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Economic Recovery Activities - Workforce Development

The Workforce Board, in conjunction with the Governor's office, is maintaining this website to help you track the economic stimulus activities in Washington resulting from the American Recovery and Reinvestment Act.

The Workforce Board manages two ARRA grants:

Washington's Energy Sector Partnership Grant

Health Career Pathways from Long-Term to Acute Care
(Washington Health Care Worker Training Coalition)

How Workforce Investment Act (WIA) money works
Job training dollars flow through local Workforce Development Councils which are comprised of leaders from business, government and labor. These councils operate one-stop employment centers, called WorkSource centers which provides advice to unemployed workers and others needing assistance about their options for education and training.

The federal Workforce Investment Act provides training dollars to eligible participants through this WorkSource system. In general, training providers must be on the state's Eligible Training Provider list and meet minimum performance results for earnings and employment to help ensure these federal dollars are well spent.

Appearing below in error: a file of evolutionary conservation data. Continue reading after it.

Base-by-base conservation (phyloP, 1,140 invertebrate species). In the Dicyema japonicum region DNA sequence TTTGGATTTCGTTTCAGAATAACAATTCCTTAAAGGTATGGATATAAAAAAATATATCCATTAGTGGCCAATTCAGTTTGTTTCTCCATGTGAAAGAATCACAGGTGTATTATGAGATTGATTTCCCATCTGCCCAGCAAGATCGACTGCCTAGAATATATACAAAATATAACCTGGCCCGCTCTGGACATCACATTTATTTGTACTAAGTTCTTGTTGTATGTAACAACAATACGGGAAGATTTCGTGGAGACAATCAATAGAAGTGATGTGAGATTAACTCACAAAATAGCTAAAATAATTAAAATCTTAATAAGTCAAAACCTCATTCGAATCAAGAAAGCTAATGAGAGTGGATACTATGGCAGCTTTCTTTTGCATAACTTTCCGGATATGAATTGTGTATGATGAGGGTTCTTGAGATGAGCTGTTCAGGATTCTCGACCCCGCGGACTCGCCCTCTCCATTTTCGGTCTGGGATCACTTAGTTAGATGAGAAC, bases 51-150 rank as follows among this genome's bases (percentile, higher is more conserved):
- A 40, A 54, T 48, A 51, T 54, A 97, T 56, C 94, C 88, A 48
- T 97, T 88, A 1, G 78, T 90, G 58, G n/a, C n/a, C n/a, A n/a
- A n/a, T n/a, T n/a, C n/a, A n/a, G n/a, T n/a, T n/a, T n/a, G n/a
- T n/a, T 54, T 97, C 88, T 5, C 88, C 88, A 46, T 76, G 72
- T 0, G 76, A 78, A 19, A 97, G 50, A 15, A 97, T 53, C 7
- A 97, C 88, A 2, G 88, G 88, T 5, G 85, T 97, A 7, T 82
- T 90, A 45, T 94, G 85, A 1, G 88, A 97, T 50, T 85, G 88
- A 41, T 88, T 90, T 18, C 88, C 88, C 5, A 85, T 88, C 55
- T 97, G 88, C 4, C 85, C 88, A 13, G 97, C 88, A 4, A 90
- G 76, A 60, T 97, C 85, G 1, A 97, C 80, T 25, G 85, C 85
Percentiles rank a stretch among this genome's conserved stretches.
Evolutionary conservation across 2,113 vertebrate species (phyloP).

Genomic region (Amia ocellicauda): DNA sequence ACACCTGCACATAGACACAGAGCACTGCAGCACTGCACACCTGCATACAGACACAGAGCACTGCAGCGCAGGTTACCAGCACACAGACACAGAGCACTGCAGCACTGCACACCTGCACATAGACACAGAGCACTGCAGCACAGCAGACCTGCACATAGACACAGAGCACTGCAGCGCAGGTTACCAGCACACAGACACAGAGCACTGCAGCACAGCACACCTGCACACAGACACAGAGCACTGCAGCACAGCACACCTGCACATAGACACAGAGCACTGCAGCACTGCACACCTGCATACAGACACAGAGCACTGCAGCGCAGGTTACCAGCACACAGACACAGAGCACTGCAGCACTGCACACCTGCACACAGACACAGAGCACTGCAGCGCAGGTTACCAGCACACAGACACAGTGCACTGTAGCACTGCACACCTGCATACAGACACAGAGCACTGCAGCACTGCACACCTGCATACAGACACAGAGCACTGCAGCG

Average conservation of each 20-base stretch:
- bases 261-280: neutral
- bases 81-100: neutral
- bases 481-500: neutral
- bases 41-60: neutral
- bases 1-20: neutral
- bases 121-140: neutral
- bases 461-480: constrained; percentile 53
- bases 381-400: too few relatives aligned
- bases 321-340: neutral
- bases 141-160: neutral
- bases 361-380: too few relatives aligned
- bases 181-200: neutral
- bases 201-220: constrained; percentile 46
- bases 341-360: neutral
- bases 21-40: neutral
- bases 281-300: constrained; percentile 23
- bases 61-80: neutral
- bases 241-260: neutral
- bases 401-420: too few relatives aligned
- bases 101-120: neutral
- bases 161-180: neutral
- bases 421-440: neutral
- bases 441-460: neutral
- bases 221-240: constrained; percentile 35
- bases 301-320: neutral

Recovery Act goes a step beyond traditional WIA money
The American Recovery and Reinvestment Act workforce funds dollars flow through three existing funding streams:

  1. WIA Adult, for low-income residents in general ($9,694,268 for Washington).
  2. WIA Dislocated Worker, for people who have been laid off ( $22,142,010 for Washington).
  3. WIA Youth, for at-risk young people ages 16-24 ($23,445,432 for Washington).

These funds come with the same eligibility requirements and restrictions as regular WIA funds, but expand their flexibility or reinforce their focus in several key areas:

  • Funds can be used to purchase classes at local community and technical colleges or other training providers, instead of being restricted to training vouchers that recipients take to the training provider of their choice. This helps build in additional capacity in the training system, boosting the number of students that can be served at one time.
  • The Recovery Act requires summer 2009 employment opportunities for young people.
  • Age guidelines have been adjusted upward so that youth are eligible through age 24 instead of age 21

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